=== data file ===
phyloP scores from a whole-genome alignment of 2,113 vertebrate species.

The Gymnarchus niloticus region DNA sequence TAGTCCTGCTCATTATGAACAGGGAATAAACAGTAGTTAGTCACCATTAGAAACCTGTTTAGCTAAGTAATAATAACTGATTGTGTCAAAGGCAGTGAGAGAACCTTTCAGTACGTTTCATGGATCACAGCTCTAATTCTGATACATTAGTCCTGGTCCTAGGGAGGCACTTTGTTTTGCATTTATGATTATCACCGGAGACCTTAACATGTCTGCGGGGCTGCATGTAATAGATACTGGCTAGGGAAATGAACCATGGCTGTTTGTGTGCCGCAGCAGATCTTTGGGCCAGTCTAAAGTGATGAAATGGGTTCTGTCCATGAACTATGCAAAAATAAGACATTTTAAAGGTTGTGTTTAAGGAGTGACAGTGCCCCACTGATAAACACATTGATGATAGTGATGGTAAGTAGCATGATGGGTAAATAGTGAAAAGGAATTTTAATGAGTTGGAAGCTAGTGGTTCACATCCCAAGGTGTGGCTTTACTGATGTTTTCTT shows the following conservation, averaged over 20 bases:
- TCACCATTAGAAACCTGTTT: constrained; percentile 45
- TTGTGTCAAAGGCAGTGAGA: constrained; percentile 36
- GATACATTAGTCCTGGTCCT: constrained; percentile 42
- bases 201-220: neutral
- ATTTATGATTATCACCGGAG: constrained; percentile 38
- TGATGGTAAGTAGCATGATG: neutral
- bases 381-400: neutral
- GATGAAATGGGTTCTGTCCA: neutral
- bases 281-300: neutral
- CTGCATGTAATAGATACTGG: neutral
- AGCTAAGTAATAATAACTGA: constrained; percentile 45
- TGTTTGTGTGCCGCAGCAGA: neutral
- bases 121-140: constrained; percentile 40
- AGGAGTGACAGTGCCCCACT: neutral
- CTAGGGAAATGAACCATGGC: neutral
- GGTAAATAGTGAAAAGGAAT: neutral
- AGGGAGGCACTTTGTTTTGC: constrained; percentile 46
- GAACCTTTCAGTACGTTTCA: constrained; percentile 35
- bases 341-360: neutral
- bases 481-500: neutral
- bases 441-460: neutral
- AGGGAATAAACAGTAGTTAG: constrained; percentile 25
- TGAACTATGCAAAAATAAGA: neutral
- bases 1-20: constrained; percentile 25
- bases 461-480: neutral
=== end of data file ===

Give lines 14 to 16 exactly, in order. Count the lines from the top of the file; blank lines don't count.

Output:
- TGTTTGTGTGCCGCAGCAGA: neutral
- bases 121-140: constrained; percentile 40
- AGGAGTGACAGTGCCCCACT: neutral